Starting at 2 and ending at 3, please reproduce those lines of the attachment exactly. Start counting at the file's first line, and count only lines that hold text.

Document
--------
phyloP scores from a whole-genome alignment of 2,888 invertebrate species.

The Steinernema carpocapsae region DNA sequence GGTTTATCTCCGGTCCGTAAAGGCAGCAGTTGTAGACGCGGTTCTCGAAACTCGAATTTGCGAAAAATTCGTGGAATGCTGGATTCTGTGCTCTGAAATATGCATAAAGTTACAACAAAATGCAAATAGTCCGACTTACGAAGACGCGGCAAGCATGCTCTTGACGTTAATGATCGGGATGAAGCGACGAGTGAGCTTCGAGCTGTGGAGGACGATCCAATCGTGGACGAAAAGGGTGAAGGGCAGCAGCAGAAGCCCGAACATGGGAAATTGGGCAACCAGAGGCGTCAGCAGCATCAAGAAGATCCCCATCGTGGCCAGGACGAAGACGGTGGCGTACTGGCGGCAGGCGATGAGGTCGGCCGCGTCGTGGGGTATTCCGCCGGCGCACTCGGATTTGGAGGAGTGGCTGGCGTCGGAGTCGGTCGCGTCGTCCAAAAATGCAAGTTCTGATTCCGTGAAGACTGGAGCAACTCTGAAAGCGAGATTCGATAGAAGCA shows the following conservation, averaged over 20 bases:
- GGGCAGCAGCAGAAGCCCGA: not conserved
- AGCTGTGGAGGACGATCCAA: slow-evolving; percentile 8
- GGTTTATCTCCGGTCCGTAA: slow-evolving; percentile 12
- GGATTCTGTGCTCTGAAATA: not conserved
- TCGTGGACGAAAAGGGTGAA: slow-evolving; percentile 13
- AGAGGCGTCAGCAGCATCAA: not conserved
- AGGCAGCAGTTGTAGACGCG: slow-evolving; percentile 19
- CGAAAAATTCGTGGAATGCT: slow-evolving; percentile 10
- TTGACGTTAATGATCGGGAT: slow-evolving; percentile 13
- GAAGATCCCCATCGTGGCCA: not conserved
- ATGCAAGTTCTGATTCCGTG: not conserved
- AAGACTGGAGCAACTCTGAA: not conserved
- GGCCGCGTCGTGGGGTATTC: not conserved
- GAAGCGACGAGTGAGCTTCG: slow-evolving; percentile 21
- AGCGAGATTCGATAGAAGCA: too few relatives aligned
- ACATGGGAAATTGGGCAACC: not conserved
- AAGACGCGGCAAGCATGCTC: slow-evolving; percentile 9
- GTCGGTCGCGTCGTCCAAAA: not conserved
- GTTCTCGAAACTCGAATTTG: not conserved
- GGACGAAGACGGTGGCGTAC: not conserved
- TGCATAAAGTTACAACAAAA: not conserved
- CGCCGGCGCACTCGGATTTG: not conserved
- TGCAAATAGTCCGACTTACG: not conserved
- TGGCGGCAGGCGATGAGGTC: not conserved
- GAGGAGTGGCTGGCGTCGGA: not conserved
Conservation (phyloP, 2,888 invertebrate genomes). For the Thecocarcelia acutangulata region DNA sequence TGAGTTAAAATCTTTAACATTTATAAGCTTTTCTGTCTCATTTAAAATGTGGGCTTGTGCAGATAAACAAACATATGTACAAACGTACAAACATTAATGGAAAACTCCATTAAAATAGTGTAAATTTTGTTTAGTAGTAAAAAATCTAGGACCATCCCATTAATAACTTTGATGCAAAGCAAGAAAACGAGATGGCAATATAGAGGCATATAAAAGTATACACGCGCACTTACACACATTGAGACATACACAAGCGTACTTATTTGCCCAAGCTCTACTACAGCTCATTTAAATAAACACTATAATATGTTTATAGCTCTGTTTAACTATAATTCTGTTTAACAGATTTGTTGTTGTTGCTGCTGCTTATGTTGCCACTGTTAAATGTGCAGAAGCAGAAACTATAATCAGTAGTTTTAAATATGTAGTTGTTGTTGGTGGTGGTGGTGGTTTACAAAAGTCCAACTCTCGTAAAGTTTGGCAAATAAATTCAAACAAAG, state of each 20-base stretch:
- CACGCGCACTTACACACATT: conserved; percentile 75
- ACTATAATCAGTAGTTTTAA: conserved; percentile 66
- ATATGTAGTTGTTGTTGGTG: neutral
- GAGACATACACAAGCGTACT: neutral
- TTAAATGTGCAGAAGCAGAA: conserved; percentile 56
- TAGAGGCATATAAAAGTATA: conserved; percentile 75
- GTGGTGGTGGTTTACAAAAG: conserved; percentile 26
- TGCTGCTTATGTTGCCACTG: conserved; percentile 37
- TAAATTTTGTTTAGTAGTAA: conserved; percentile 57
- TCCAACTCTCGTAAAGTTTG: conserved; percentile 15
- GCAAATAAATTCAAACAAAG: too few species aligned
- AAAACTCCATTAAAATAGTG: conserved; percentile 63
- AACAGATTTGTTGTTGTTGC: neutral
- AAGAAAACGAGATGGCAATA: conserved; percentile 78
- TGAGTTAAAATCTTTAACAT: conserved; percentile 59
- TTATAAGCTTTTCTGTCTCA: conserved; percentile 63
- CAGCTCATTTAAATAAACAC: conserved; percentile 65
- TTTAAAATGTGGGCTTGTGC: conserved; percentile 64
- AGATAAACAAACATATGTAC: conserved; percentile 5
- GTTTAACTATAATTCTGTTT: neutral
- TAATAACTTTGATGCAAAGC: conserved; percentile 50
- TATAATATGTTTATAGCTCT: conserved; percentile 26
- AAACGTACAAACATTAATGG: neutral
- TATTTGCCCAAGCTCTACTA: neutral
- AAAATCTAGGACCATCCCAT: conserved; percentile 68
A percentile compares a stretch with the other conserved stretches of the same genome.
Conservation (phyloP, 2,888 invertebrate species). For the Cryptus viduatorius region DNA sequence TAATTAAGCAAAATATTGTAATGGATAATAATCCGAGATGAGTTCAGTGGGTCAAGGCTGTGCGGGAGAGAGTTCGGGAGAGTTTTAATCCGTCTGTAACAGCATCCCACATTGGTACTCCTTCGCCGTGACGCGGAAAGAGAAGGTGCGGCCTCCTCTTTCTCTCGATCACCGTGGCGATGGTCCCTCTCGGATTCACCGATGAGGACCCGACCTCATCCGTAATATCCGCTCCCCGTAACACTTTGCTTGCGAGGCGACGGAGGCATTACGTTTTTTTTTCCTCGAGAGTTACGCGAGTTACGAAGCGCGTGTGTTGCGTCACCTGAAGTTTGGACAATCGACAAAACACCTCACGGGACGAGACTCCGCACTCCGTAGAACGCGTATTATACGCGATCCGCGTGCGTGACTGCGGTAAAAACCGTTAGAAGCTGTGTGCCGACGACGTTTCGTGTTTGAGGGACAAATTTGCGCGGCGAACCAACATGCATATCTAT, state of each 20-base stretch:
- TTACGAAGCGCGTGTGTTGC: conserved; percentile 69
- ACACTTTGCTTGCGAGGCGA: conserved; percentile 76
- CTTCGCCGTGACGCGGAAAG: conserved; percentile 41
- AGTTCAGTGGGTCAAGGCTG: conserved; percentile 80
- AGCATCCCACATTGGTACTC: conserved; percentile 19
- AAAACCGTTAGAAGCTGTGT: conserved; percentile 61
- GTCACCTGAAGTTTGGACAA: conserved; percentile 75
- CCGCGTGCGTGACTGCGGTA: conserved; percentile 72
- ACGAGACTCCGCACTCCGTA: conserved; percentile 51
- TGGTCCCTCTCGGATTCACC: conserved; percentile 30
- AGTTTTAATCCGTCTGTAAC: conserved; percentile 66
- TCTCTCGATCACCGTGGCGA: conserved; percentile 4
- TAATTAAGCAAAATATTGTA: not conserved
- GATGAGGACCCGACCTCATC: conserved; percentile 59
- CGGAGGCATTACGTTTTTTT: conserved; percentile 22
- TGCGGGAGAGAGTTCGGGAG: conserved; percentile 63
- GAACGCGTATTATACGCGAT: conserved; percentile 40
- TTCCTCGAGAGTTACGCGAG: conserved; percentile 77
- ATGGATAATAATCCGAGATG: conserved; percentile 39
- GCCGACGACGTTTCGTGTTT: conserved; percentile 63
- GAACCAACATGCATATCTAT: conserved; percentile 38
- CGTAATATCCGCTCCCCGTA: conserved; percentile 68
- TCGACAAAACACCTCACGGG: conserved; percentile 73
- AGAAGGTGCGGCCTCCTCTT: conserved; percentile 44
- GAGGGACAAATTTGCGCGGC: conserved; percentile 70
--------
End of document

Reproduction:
The Steinernema carpocapsae region DNA sequence GGTTTATCTCCGGTCCGTAAAGGCAGCAGTTGTAGACGCGGTTCTCGAAACTCGAATTTGCGAAAAATTCGTGGAATGCTGGATTCTGTGCTCTGAAATATGCATAAAGTTACAACAAAATGCAAATAGTCCGACTTACGAAGACGCGGCAAGCATGCTCTTGACGTTAATGATCGGGATGAAGCGACGAGTGAGCTTCGAGCTGTGGAGGACGATCCAATCGTGGACGAAAAGGGTGAAGGGCAGCAGCAGAAGCCCGAACATGGGAAATTGGGCAACCAGAGGCGTCAGCAGCATCAAGAAGATCCCCATCGTGGCCAGGACGAAGACGGTGGCGTACTGGCGGCAGGCGATGAGGTCGGCCGCGTCGTGGGGTATTCCGCCGGCGCACTCGGATTTGGAGGAGTGGCTGGCGTCGGAGTCGGTCGCGTCGTCCAAAAATGCAAGTTCTGATTCCGTGAAGACTGGAGCAACTCTGAAAGCGAGATTCGATAGAAGCA shows the following conservation, averaged over 20 bases:
- GGGCAGCAGCAGAAGCCCGA: not conserved